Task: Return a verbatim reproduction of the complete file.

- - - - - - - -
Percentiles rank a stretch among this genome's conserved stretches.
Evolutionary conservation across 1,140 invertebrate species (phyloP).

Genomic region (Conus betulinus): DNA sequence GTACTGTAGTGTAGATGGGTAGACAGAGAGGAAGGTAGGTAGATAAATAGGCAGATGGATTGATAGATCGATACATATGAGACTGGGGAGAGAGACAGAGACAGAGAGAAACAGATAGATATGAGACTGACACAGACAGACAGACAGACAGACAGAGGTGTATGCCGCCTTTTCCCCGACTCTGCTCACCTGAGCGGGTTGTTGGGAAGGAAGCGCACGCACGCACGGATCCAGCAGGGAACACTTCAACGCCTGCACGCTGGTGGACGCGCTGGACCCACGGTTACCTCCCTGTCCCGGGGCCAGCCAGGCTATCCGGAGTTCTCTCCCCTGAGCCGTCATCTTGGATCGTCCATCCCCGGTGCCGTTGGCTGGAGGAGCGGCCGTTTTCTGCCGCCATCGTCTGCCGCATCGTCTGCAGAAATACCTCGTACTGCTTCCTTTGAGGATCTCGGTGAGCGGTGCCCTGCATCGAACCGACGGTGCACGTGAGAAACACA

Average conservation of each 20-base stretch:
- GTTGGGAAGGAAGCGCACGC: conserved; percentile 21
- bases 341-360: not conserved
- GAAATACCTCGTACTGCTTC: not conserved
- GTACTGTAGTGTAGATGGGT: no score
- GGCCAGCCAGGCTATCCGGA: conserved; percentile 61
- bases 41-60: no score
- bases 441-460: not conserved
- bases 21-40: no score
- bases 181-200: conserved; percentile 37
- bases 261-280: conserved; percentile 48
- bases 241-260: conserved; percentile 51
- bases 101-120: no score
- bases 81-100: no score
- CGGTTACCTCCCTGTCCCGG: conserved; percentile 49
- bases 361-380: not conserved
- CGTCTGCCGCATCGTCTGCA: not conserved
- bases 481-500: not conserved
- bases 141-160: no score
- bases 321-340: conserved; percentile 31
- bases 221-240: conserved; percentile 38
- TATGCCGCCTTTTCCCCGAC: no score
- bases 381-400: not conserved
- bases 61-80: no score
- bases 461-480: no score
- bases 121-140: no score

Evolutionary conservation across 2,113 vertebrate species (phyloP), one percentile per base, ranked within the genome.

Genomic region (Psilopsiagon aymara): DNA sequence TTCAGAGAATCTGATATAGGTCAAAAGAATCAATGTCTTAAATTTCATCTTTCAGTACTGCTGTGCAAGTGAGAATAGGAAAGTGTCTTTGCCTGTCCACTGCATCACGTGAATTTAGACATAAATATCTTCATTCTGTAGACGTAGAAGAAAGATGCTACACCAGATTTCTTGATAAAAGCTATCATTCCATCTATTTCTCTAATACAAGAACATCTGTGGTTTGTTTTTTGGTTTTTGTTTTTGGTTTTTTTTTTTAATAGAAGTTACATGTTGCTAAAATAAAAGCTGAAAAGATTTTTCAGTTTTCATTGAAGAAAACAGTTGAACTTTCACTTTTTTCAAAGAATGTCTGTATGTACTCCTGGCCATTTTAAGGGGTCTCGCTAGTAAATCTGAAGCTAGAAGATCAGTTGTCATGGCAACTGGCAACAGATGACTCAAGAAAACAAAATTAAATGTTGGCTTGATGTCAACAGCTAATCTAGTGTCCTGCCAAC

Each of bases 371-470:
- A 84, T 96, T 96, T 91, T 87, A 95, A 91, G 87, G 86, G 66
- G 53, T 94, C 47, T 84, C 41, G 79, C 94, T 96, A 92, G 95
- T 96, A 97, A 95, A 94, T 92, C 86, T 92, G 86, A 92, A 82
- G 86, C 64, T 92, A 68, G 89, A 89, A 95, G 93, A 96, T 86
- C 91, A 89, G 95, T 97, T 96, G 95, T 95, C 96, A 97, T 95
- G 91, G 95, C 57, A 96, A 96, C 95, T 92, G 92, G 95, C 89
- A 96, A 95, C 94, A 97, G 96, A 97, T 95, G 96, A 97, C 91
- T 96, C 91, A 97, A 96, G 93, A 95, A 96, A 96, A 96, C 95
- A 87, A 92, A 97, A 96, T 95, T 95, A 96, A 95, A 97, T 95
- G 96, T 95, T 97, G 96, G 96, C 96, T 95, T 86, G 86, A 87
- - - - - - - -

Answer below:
Percentiles rank a stretch among this genome's conserved stretches.
Evolutionary conservation across 1,140 invertebrate species (phyloP).

Genomic region (Conus betulinus): DNA sequence GTACTGTAGTGTAGATGGGTAGACAGAGAGGAAGGTAGGTAGATAAATAGGCAGATGGATTGATAGATCGATACATATGAGACTGGGGAGAGAGACAGAGACAGAGAGAAACAGATAGATATGAGACTGACACAGACAGACAGACAGACAGACAGAGGTGTATGCCGCCTTTTCCCCGACTCTGCTCACCTGAGCGGGTTGTTGGGAAGGAAGCGCACGCACGCACGGATCCAGCAGGGAACACTTCAACGCCTGCACGCTGGTGGACGCGCTGGACCCACGGTTACCTCCCTGTCCCGGGGCCAGCCAGGCTATCCGGAGTTCTCTCCCCTGAGCCGTCATCTTGGATCGTCCATCCCCGGTGCCGTTGGCTGGAGGAGCGGCCGTTTTCTGCCGCCATCGTCTGCCGCATCGTCTGCAGAAATACCTCGTACTGCTTCCTTTGAGGATCTCGGTGAGCGGTGCCCTGCATCGAACCGACGGTGCACGTGAGAAACACA

Average conservation of each 20-base stretch:
- GTTGGGAAGGAAGCGCACGC: conserved; percentile 21
- bases 341-360: not conserved
- GAAATACCTCGTACTGCTTC: not conserved
- GTACTGTAGTGTAGATGGGT: no score
- GGCCAGCCAGGCTATCCGGA: conserved; percentile 61
- bases 41-60: no score
- bases 441-460: not conserved
- bases 21-40: no score
- bases 181-200: conserved; percentile 37
- bases 261-280: conserved; percentile 48
- bases 241-260: conserved; percentile 51
- bases 101-120: no score
- bases 81-100: no score
- CGGTTACCTCCCTGTCCCGG: conserved; percentile 49
- bases 361-380: not conserved
- CGTCTGCCGCATCGTCTGCA: not conserved
- bases 481-500: not conserved
- bases 141-160: no score
- bases 321-340: conserved; percentile 31
- bases 221-240: conserved; percentile 38
- TATGCCGCCTTTTCCCCGAC: no score
- bases 381-400: not conserved
- bases 61-80: no score
- bases 461-480: no score
- bases 121-140: no score

Evolutionary conservation across 2,113 vertebrate species (phyloP), one percentile per base, ranked within the genome.

Genomic region (Psilopsiagon aymara): DNA sequence TTCAGAGAATCTGATATAGGTCAAAAGAATCAATGTCTTAAATTTCATCTTTCAGTACTGCTGTGCAAGTGAGAATAGGAAAGTGTCTTTGCCTGTCCACTGCATCACGTGAATTTAGACATAAATATCTTCATTCTGTAGACGTAGAAGAAAGATGCTACACCAGATTTCTTGATAAAAGCTATCATTCCATCTATTTCTCTAATACAAGAACATCTGTGGTTTGTTTTTTGGTTTTTGTTTTTGGTTTTTTTTTTTAATAGAAGTTACATGTTGCTAAAATAAAAGCTGAAAAGATTTTTCAGTTTTCATTGAAGAAAACAGTTGAACTTTCACTTTTTTCAAAGAATGTCTGTATGTACTCCTGGCCATTTTAAGGGGTCTCGCTAGTAAATCTGAAGCTAGAAGATCAGTTGTCATGGCAACTGGCAACAGATGACTCAAGAAAACAAAATTAAATGTTGGCTTGATGTCAACAGCTAATCTAGTGTCCTGCCAAC

Each of bases 371-470:
- A 84, T 96, T 96, T 91, T 87, A 95, A 91, G 87, G 86, G 66
- G 53, T 94, C 47, T 84, C 41, G 79, C 94, T 96, A 92, G 95
- T 96, A 97, A 95, A 94, T 92, C 86, T 92, G 86, A 92, A 82
- G 86, C 64, T 92, A 68, G 89, A 89, A 95, G 93, A 96, T 86
- C 91, A 89, G 95, T 97, T 96, G 95, T 95, C 96, A 97, T 95
- G 91, G 95, C 57, A 96, A 96, C 95, T 92, G 92, G 95, C 89
- A 96, A 95, C 94, A 97, G 96, A 97, T 95, G 96, A 97, C 91
- T 96, C 91, A 97, A 96, G 93, A 95, A 96, A 96, A 96, C 95
- A 87, A 92, A 97, A 96, T 95, T 95, A 96, A 95, A 97, T 95
- G 96, T 95, T 97, G 96, G 96, C 96, T 95, T 86, G 86, A 87